George Cukor, 1939, bw (8.0*)
This pleasant bit of fluff is one of the first, most archetypal of the all-talk films, where the characters don’t do a lot actually, they just talk about their lives, a style later copied by The Big Chill, Diner, Metropolitan, and My Dinner With Andre. This group of women congregate at a dude ranch out west, and discuss their philandering husbands, new romances, and other 'women's issues'.
What made this film was the expert direction of master George Cukor (My Fair Lady) and the cast: Rosalind Russell, Norma Shearer, Joan Crawford, Paulette Goddard, Bary Boland, Joan Fontaine, Marjorie Main, Hedda Hopper (as a columnist, naturally; she always plays herself). The dialogue and script are witty, never dull, and though hard to classify as comedy or drama, or to give it’s flimsy stories much weight, it’s still a sparkling film to watch today, and likely the first to feature an all-female cast - no doubt it's a film of a stage play, it has that look as a film.
In a year considered one of Hollywood’s best, this film stood above the more celebrated, along with Goodbye, Mr. Chips and The Rains Came.
Saturday, June 26, 2010
Deepa Mehta, India-Canada, 2005 (9.5*)
In India during the late 1930's , Young Chuyia is married at just eight, and her husband dies of disease, making her a Hindu widow, who basically have no cultural rights as they are considered "half dead" rather than still alive. They are committed to a small communal ashram which survives by begging. Life within the ashram is harsh for such a young girl, who keeps expecting her mother to come take her home. She's just gone from having a husband and parents to having no one but strange women around her.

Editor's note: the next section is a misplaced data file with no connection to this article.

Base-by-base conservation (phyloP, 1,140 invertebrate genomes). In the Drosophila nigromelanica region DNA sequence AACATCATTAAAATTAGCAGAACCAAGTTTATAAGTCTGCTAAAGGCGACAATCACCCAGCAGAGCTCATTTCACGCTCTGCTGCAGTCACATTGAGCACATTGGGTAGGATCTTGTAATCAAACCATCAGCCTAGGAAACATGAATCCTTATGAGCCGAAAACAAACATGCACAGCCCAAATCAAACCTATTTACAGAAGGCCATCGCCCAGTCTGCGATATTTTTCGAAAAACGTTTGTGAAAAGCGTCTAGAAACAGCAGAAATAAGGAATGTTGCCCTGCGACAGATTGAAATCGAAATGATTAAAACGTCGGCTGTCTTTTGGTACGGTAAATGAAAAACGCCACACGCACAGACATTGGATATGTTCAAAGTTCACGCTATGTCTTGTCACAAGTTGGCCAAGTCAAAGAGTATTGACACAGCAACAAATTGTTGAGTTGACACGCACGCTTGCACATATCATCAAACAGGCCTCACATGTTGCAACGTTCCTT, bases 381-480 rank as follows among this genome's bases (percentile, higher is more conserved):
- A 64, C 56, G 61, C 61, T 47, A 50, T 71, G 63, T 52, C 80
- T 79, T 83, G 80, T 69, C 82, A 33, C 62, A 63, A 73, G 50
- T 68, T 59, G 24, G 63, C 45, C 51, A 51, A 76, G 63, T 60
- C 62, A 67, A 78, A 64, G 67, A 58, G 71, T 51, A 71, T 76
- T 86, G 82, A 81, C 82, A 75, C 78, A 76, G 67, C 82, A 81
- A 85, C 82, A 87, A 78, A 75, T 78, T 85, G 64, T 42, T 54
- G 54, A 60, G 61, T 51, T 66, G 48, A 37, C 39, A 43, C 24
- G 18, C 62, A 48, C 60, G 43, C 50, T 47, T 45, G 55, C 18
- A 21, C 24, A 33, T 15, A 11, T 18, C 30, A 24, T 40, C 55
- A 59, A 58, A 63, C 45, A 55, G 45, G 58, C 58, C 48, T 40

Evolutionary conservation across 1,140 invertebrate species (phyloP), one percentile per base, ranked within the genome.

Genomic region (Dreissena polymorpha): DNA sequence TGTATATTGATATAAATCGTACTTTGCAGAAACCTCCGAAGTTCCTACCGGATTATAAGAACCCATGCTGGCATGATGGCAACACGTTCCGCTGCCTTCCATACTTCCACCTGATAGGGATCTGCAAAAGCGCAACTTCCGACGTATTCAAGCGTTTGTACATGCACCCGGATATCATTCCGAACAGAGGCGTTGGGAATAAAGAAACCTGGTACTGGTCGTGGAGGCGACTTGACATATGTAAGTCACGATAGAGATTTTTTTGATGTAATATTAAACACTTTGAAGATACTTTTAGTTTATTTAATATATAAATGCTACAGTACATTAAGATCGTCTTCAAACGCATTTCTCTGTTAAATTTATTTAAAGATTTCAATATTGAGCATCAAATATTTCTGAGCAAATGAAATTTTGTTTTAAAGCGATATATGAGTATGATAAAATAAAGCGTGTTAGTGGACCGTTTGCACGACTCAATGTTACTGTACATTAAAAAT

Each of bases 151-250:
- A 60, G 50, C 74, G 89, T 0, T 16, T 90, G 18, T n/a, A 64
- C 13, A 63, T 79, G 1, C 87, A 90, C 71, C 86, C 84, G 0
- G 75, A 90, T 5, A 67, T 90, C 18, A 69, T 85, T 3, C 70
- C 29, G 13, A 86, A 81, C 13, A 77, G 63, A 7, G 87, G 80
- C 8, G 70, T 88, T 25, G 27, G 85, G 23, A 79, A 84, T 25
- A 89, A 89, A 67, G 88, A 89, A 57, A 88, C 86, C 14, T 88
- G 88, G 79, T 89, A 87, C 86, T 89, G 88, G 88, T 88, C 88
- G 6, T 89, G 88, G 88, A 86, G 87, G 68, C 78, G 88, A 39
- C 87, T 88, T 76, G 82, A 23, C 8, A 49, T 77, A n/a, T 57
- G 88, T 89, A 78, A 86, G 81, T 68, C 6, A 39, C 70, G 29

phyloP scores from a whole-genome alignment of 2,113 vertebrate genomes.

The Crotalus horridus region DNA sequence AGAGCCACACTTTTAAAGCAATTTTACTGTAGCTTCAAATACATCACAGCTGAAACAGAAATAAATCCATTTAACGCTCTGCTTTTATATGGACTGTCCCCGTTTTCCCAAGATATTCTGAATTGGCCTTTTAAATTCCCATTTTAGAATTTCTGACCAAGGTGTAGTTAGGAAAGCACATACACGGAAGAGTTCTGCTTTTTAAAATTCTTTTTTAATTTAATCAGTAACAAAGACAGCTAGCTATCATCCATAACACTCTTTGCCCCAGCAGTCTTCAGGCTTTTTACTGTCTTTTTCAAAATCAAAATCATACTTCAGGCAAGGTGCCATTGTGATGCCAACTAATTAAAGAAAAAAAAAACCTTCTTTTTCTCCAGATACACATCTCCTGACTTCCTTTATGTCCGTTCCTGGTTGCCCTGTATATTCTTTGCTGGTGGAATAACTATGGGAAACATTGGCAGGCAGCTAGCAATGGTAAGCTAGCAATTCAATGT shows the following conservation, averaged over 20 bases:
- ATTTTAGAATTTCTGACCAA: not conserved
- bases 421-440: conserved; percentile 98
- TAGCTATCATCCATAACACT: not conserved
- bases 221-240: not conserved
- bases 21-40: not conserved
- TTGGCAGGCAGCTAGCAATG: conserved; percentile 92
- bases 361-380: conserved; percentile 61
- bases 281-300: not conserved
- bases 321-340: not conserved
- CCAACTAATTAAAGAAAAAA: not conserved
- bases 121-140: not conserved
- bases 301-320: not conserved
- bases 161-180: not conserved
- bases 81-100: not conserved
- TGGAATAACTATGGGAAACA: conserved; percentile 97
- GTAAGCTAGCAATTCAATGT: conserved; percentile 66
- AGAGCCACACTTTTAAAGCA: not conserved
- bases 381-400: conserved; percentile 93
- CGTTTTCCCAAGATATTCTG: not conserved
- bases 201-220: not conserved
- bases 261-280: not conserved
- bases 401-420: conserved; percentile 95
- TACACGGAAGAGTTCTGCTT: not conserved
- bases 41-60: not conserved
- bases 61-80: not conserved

She is befriended there by a beautiful prostitute, Kalyani, played by the gorgeous Lisa Ray, who has the grace of a young Audrey Hepburn. On a daily visit to the river, they meet Narayan, a handsome young lawyer, played by matinee idol John Abraham (photo left), who is struck by Kalyani's grace and beauty. Traditions threaten to interfere with their lives however, even though Naraman is modern, a follower of Gandhi, trying to help get beyond the caste system and other societal prejudices and treat all as equals on the eve of India's independence.
The film is stolen by young Serala as Chuyia, in her first film - she is captivating onscreen and you never feel that she is acting at all, just being a little girl overwhelmed by her childhood freedom ending far too soon, and chained to a culture's unbending traditional ties. Mehta frames every shot with a photographer's eye for beauty in lighting and color. Beyond the story, the artistic quality of this film will interest all serious cinephiles; one soon realizes that Mehta is one of the best directors around, certainly one of the best female directors of all time. Features beautiful music by double Oscar®-winner A.R. Rahman, not as pop as his Slumdog compositions and better-suited for the film's action here.